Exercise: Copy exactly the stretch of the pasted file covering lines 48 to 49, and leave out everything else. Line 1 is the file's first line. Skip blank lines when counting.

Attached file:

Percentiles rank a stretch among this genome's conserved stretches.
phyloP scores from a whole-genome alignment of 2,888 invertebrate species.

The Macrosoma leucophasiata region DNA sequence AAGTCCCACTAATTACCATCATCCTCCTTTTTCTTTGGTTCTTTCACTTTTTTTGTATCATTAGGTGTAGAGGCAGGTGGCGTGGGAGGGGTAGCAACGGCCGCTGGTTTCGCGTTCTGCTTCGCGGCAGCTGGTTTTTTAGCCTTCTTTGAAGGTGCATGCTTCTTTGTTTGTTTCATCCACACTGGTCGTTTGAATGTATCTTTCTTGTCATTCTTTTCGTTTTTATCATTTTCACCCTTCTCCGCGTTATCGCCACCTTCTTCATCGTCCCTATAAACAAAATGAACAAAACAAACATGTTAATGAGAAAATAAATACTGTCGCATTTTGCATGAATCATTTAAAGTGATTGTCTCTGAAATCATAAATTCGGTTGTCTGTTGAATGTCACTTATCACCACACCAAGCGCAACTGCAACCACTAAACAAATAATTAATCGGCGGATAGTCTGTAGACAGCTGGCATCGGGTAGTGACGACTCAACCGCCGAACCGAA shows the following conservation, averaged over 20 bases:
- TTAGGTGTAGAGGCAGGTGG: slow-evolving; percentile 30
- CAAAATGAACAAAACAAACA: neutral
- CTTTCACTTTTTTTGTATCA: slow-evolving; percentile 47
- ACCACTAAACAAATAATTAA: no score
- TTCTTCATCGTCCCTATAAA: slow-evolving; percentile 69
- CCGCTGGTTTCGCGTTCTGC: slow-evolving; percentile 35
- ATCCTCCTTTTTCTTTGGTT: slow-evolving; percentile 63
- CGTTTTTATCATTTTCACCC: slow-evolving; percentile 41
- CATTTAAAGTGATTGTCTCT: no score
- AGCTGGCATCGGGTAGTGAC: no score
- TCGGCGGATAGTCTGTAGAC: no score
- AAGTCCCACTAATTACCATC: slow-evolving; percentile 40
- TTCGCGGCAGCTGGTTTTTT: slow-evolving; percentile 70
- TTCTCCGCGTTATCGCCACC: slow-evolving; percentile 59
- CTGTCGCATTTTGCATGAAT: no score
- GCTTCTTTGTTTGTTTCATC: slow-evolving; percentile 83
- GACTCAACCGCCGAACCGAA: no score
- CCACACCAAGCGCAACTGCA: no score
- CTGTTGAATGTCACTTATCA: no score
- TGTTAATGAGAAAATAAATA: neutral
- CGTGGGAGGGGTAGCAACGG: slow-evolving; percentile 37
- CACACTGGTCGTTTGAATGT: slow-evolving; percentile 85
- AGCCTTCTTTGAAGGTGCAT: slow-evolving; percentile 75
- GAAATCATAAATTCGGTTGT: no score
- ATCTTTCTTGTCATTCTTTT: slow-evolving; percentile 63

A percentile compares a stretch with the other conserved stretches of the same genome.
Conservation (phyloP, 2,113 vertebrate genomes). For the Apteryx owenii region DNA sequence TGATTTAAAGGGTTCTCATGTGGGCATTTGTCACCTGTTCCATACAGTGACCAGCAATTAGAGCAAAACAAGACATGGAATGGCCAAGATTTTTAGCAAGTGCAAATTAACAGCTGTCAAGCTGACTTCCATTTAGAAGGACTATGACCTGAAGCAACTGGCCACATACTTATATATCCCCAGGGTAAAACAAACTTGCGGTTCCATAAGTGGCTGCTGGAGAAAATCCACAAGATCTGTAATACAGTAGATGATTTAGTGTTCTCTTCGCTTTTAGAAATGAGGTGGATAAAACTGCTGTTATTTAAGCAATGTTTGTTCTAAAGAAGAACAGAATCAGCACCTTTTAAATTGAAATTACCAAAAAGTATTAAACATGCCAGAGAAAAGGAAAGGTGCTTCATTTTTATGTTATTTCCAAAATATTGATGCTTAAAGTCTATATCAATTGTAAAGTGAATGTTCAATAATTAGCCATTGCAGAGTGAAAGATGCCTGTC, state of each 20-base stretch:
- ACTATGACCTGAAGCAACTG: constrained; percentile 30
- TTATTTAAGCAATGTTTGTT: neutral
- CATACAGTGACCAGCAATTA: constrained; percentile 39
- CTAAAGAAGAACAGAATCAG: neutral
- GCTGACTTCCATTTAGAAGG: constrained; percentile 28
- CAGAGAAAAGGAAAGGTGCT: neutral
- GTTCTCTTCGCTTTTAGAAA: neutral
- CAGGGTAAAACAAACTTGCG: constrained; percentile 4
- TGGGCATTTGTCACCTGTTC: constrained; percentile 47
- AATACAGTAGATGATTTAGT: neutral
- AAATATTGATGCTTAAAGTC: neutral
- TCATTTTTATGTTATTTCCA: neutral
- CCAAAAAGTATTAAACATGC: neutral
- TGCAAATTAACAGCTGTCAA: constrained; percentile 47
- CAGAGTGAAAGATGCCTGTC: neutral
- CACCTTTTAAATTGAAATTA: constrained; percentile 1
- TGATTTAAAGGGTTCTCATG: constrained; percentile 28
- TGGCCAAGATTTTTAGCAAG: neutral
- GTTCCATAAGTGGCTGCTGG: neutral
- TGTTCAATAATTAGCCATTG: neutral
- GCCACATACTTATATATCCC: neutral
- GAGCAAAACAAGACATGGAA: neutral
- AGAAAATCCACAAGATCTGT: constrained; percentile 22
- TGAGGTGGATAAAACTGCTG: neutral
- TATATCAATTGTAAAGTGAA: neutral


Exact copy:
- TGGCCAAGATTTTTAGCAAG: neutral
- GTTCCATAAGTGGCTGCTGG: neutral